Taylor v. Delaware
Defendant-appellant Stanley Taylor appealed his convictions on: eighteen counts of Unlawful Sexual Conduct Against a Child by a Sex Offender; one count of Attempted Unlawful Sexual Conduct Against a Child by a Sex Offender; and two counts of Endangering the Welfare of a Child. The indictment was based on allegations that Defendant engaged in unlawful sexual conduct with his two minor step-granddaughters. To avoid prejudice to Defendant, the sex offender element of his crimes was redacted from the indictment and a separate bench trial was held on that element after the jury returned its verdict. The State dismissed five counts at the close of the evidence. The jury was ultimately left to consider the following charges: four counts of Rape in the First Degree; four counts of Rape in the Second Degree; seven counts of Sexual Exploitation of a Child; one count of Continuous Sexual Abuse of a Child; and one count of Endangering the Welfare of a Child. Defendant was found guilty of all of the offenses presented to the jury. Thereafter, in a bench trial, the Superior Court found that Defendant was a registered sex offender at the time of the offenses, resulting in guilty verdicts on all of the sex offender charges. Defendant was sentenced to eight life sentences, plus an additional 225 years of incarceration. Defendant has raised four arguments in his direct appeal to the Supreme Court: (1) that the prosecutor made an improper closing argument that jeopardized the fairness and integrity of his trial; (2) that the trial judge abused his discretion and violated Defendant's right to a fair trial when, despite Defendant's request, he refused to strike allegedly irrelevant and highly prejudicial testimonial evidence by a nurse; (3) the trial judge abused his discretion when he allowed the jury to view one of the complainant's out-of-court statements; and (4) the cumulative impact of all of the errors amounts to plain error. Upon review, the Supreme Court concluded that each of Defendant's first three assignments of error were without merit. Accordingly, there was no cumulative impact amounting to plain error. View "Taylor v. Delaware" on Justia Law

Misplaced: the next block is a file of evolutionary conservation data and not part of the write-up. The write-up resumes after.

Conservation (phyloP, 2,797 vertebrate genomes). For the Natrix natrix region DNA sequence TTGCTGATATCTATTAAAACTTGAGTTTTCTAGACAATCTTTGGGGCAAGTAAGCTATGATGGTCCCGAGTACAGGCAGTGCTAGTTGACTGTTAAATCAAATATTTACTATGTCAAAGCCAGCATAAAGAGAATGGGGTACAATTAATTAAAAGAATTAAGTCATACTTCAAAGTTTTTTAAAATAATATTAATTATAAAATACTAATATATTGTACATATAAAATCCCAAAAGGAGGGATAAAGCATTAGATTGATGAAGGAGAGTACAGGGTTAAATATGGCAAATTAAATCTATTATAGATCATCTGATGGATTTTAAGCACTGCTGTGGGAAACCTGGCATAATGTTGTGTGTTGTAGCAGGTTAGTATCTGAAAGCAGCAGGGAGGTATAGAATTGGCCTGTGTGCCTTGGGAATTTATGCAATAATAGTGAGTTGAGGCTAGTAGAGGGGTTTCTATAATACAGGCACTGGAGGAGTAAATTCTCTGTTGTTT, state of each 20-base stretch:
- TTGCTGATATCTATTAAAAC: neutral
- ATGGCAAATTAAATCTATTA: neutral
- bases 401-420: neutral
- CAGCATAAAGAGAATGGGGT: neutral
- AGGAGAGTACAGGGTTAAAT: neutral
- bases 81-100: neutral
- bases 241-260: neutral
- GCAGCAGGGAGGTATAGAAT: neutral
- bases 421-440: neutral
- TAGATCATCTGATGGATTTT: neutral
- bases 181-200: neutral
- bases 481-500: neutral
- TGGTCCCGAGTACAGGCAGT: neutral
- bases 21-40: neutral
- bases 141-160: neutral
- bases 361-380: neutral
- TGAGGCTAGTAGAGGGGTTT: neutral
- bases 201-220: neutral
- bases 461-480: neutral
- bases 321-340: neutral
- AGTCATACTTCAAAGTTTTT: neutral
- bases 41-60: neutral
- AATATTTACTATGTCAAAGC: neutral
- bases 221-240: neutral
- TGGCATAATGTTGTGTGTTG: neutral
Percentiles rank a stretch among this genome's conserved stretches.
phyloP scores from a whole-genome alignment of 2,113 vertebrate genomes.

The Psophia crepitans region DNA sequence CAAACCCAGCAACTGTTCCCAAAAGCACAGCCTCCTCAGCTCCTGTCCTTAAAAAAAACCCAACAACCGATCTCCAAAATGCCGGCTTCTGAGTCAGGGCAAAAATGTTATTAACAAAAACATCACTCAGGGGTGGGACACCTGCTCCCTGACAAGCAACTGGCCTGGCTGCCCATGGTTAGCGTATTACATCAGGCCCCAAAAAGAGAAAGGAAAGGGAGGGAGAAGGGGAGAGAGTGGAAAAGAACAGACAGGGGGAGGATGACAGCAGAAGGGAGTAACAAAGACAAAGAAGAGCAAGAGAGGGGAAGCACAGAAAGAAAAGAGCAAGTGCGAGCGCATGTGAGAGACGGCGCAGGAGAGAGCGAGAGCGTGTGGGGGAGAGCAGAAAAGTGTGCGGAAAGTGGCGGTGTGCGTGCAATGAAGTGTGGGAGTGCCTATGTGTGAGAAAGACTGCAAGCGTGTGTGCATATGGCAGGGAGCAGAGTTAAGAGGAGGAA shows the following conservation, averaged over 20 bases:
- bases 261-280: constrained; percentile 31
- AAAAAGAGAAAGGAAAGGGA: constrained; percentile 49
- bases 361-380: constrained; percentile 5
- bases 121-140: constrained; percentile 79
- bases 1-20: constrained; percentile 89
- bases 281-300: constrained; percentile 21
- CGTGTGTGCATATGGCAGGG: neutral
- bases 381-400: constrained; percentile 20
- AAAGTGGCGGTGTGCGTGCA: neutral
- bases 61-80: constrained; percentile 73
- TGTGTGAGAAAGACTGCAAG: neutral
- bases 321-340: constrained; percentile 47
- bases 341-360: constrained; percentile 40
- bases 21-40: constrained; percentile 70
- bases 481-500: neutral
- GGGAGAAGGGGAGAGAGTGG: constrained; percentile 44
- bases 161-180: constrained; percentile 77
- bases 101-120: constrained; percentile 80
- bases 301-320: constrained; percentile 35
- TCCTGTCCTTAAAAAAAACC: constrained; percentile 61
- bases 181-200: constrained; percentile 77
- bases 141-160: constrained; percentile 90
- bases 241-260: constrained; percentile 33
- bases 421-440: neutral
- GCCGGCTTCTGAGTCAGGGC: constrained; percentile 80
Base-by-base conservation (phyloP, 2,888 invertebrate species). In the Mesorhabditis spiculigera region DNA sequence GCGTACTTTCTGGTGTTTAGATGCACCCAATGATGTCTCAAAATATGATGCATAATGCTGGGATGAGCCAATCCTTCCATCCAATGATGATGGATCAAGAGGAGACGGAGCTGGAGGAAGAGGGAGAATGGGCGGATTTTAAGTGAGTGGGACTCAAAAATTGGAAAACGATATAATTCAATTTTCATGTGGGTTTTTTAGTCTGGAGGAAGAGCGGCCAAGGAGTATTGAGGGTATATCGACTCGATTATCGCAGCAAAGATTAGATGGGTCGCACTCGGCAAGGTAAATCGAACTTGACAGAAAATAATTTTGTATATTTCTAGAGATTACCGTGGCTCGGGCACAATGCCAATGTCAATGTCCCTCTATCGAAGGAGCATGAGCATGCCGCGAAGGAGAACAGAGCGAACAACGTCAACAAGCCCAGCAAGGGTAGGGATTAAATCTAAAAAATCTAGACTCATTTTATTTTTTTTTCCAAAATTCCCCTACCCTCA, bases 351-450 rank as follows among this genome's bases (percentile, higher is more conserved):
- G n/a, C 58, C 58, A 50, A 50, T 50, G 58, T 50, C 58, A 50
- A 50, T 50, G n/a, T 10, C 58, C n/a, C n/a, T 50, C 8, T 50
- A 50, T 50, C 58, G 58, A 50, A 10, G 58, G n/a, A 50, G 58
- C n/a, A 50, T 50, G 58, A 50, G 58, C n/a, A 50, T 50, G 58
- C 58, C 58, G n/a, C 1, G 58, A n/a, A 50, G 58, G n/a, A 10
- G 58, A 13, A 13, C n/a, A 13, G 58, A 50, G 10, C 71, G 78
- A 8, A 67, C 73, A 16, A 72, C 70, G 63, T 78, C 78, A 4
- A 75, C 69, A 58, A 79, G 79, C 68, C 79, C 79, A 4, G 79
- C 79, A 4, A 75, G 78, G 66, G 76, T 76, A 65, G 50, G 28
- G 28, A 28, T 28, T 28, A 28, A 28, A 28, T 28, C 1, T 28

Riverbend Community, LLC, et al. v. Green Stone Engineering, LLC, et al.